What was the real lesson in Jesus' washing of the disciples feet? Was it simply dirty feet that He was concerned with? No, I think it was much more than that. I'm starting to think that it was symbolic of the fact that, as we walk through the world, part of the world rubs off on us and makes us spiritually and emotionally dirty. This is just natural and in and of itself it is not sin. What do we need when that happens? We need to be refreshed by the Lord. How does He do this? He does this through His body - the church. He does this through you and me.
I believe that foot washing means to refresh someone else. It is ministering Jesus to another brother or sister who has perhaps had a difficult day. I do not believe that it is necessarily a literal washing. We can wash each other's feet by a warm embrace, a warm handshake (as opposed to a cold and clammy one), praying with and for someone, crying with someone, and laughing with someone. In other words, basic and genuine fellowship is in this sense foot washing. It is "being there" for each other, whatever the need may be, in good times and in bad.
We are called to not to love the world (1 John 2:15) and to be set apart and holy (Hebrews 12:14; 1 Peter 1:16). While we may not love the world, we are still very much exposed to it at every turn. Worldly philosophies concerning money, trade, commerce, education, health, etc., bombard us everywhere. We may start the day with the Lord in prayer, reading the Scriptures, and in meditation. However, at the end of the day we often feel like we've been assaulted and we are low in spirit. Essentially, we're drained. Exposure to the world has left us tarnished, and maybe even feeling a little hopeless and dirty.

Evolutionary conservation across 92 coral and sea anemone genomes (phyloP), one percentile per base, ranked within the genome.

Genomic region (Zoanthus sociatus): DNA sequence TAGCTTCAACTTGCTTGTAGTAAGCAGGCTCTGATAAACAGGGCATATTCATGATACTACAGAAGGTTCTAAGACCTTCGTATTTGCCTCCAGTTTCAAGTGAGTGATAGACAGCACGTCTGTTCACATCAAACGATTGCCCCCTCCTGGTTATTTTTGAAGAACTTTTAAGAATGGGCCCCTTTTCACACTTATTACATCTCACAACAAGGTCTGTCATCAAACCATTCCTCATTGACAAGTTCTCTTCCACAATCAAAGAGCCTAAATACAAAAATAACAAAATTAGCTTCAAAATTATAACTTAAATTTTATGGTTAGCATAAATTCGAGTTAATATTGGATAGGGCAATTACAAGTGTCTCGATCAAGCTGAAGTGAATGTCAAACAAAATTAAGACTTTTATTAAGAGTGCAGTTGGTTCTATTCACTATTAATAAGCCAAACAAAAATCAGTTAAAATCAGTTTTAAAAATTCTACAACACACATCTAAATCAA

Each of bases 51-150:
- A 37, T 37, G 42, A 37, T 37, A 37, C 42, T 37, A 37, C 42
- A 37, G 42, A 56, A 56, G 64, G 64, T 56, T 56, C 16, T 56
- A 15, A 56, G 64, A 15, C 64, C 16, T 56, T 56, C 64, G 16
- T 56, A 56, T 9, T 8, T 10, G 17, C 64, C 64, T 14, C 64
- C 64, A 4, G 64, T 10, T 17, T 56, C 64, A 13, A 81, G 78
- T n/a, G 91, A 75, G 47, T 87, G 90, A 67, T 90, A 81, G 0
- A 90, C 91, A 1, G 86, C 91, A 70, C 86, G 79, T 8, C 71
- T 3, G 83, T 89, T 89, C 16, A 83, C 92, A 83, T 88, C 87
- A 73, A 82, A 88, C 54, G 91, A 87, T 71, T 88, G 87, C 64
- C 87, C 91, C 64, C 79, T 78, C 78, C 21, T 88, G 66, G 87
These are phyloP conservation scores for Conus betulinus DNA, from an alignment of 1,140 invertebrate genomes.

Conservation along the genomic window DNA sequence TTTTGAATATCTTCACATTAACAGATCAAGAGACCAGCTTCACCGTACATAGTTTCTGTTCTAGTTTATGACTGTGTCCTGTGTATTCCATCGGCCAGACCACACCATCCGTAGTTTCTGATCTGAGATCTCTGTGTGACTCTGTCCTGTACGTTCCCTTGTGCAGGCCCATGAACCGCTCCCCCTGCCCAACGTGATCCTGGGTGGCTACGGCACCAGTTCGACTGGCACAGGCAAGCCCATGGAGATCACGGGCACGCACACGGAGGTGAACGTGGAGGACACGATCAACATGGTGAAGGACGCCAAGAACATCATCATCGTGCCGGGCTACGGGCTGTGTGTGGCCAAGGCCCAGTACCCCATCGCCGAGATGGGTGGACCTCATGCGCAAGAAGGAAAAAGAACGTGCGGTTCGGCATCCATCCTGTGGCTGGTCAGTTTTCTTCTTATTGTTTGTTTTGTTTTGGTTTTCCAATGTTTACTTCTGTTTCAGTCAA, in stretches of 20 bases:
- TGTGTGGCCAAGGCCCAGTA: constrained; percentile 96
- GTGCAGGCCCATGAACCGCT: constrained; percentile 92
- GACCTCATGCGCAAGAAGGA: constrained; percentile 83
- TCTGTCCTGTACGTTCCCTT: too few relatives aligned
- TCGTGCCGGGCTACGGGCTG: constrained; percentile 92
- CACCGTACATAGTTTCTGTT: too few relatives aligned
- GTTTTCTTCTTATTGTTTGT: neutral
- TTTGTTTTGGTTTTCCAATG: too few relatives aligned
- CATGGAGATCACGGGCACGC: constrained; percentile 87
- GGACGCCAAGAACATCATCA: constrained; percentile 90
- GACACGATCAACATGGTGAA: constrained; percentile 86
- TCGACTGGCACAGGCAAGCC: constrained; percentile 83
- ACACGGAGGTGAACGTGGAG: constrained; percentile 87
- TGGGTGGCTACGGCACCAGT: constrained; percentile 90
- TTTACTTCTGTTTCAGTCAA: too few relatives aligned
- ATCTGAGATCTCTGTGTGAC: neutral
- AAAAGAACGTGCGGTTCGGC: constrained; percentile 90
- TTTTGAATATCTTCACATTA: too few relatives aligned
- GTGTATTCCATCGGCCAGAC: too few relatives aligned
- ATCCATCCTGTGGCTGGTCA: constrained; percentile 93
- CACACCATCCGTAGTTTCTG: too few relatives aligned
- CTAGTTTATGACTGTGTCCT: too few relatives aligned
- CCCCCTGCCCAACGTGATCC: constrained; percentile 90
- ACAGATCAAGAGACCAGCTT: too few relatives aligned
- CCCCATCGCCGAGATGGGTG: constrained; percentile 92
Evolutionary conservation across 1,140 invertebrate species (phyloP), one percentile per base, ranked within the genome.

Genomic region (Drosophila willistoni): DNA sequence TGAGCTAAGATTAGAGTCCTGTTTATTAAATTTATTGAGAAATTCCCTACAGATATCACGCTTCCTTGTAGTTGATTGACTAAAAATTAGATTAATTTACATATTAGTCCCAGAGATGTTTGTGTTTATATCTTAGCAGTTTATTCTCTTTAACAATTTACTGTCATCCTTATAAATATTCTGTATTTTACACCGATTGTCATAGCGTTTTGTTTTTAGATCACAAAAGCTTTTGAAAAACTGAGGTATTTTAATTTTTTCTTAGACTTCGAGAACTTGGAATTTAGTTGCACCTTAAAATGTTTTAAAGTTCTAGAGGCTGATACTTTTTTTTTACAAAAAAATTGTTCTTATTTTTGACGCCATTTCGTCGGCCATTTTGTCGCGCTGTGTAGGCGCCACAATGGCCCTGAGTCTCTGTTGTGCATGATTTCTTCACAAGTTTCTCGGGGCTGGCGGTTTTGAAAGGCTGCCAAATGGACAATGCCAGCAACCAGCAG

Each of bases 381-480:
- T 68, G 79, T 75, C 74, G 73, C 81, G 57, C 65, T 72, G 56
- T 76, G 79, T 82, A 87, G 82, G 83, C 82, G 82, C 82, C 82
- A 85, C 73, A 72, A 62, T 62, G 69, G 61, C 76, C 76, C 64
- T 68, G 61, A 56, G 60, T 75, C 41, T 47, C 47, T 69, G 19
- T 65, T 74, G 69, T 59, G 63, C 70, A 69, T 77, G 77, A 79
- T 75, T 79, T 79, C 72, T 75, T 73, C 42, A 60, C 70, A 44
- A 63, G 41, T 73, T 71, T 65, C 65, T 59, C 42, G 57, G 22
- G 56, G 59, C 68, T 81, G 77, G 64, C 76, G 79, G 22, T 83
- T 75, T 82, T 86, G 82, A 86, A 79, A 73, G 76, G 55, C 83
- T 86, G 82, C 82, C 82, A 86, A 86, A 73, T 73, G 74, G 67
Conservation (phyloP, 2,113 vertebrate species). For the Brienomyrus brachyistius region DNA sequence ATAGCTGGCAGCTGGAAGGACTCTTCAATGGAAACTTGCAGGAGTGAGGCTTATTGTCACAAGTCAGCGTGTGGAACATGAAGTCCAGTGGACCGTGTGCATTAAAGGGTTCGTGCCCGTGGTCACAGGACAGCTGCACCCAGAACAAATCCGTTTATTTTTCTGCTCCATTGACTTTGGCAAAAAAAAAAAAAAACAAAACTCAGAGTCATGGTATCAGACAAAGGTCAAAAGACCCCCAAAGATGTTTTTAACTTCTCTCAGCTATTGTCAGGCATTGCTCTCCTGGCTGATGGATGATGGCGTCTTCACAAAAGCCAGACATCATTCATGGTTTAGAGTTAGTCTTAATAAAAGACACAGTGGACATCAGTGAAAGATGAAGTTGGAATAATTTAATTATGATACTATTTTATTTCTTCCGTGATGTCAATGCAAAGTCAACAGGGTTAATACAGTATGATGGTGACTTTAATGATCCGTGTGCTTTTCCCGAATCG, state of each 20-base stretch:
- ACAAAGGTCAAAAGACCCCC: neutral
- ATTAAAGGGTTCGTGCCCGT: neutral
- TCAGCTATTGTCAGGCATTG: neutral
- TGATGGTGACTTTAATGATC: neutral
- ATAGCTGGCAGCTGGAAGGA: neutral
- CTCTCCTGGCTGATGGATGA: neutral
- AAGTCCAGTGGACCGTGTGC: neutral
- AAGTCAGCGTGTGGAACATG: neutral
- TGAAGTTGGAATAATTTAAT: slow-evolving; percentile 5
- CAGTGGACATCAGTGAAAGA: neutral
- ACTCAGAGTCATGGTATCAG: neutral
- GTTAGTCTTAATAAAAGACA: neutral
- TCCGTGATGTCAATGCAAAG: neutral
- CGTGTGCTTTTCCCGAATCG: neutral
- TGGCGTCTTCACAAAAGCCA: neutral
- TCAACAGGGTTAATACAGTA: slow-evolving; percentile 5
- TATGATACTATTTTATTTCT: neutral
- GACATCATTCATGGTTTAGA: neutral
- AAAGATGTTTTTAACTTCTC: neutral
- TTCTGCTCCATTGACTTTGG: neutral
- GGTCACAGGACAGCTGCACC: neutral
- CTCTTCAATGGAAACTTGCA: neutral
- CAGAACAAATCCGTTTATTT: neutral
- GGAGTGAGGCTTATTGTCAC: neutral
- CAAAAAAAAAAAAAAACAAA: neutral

Jesus did not say that the whole body needed a bath, as it was already clean. But the feet were another story. They symbolized the walking through this dirty, cold and often cruel world. As a result, only the feet needed to be washed. Perhaps that is why Acts 2:46 says that the early church met together "daily."
I believe that the principle behind washing each other's feet is to refresh each other and to be refreshed by each other. How well has the church really done this? Given the vast number of hurting and lonely people in the typical institutional church today, not to mention the non-believers all around us, the answer has to be that we haven't done this very well at all.
I do not wish to rehash what I written elsewhere in this blog concerning the institutional church, but let me simply say that part of the reason for this is that genuine fellowship does not really happen under the structure of the typical institutional church. In the system people are not really given the opportunity to care and minister to one another. The tendency is to always look forward to the leading of the paid clergy to do everything, rather than the ministering of one to another ourselves (the common priesthood of believers - 1 Peter 2:9). The real ministry of foot washing is outside of the typical institutional church system. That is where real "one anothering" happens.
How are we going to change the church from simply being an irrelevant institution into a body of believers that practices washing each other's feet? It has to start somewhere. Maybe it's time to start with you and me. Where are the hurting Christian brothers and sisters? Where are our friends and neighbours who are tired from walking through the junk of this world? Remember, whatever we "do" for others, we "do" for Jesus (Matthew 25:40). In the same way, whatever we fail to "do" for others, we fail to "do" for Jesus (Matthew 25:45). A sobering thought.
Is it time for you and me to really start "being" the church (as opposed to simply "going" to one) and to start washing each other's feet? Is it time for us each to take the responsibility to encourage and uplift each other in real and tangible ways (as opposed to with cheap words and pat answers)? I pray that it is. May God put that burning desire in each of us.